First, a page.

I had finally started reading the Harry Potter books, and in May 2007, I was reading all six then-existing books leading up to the publication of the seventh book in July. Star Wars just wasn’t on my pop culture radar. It was Pixar movies (Ratatouille was in 2007) and things my young son enjoyed.

Star Wars at 35 (2012)

More of the same, to be honest. I’d pull out the soundtracks from time to time and give them a listen. The novels of the Extended Universe were still being published at a rapid rate and I was reading none of them.

I can’t remember exactly when I showed Star Wars to my son. Maybe it was in 2012. But in May 2012, The Avengers had been out a month and I was enjoying the new Marvel cinematic universe. And there was a new Batman movie coming out in July. Star Wars was just one of the things I enjoyed, and mostly not on a day-to-day basis. 

Star Wars at 40 (2017)

In May 2017, we were seven months away from the next movie in the sequel series, The Last Jedi, a movie I enjoyed immensely. The trailer had dropped in April and Mark Hamill as Luke Skywalker was back (and speaking!). We were about six months after Rogue One, one of the four most original Star Wars movies made to date. Guardians of the Galaxy Vol. 2 was the brand-new Marvel movie and Wonder Woman would debut in June.

Had Star Wars been the only major franchise to vie for my attention, it would have earned more attention. But it was just one of many. Perhaps that was one of its lasting legacies.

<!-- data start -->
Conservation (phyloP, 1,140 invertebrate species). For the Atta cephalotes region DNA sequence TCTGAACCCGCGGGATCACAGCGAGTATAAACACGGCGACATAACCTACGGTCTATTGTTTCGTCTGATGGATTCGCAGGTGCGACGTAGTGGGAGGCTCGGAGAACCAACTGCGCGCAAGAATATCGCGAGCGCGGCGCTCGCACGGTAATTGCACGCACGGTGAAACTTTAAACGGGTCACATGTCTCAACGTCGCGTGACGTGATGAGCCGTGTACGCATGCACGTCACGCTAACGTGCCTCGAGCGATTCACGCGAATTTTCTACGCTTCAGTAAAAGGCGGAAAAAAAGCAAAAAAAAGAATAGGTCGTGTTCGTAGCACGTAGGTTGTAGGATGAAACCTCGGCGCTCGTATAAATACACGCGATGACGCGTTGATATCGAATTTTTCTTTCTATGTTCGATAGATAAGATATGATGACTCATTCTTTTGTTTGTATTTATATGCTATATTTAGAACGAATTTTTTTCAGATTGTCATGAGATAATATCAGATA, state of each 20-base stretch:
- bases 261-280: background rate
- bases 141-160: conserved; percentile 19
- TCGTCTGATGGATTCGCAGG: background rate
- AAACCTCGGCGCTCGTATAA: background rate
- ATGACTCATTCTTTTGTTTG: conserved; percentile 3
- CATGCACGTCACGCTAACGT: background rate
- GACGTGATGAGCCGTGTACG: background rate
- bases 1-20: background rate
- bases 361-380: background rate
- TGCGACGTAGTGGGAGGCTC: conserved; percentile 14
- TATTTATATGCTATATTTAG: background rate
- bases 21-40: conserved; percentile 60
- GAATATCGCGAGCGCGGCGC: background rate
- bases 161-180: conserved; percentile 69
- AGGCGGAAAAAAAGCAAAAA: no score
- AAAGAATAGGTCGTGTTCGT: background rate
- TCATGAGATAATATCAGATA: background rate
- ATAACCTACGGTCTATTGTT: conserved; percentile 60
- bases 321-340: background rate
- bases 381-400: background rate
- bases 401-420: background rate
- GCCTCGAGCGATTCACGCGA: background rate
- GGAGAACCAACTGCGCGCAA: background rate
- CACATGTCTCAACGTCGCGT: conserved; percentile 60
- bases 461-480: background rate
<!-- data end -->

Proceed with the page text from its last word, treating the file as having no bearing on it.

Star Wars at 45 (2022)

Forty-five years ago today, it started. Ironically, just this past weekend, Colin Cantwell, the guy who designed the X-Wings, TIE Fighters, and the Death Star passed away. We’re getting a hotly anticipated new TV show, Obi-Wan Kenobi, something I’m really looking forward to, not the least of which being a new theme by John Williams.

Television seems to be the place where Star Wars shines nowadays. You have the chance to see new characters, allow them to grow, and not always show the vast galaxy only from the perspective of a single family. I’m happy to follow along with every new Star Wars TV show, watching all the live-action ones (still haven’t started any of the animated series). And I might pick up a book or two along the way. But, like in the heyday of the Extended Universe, I just can’t keep up. It’s a good thing (?) that there is so much because you can drop in here and there, picking up things that interest you and letting other things rest. I know that there are folks out there who memorize every little detail like I did back in the day, but it’s so much more difficult.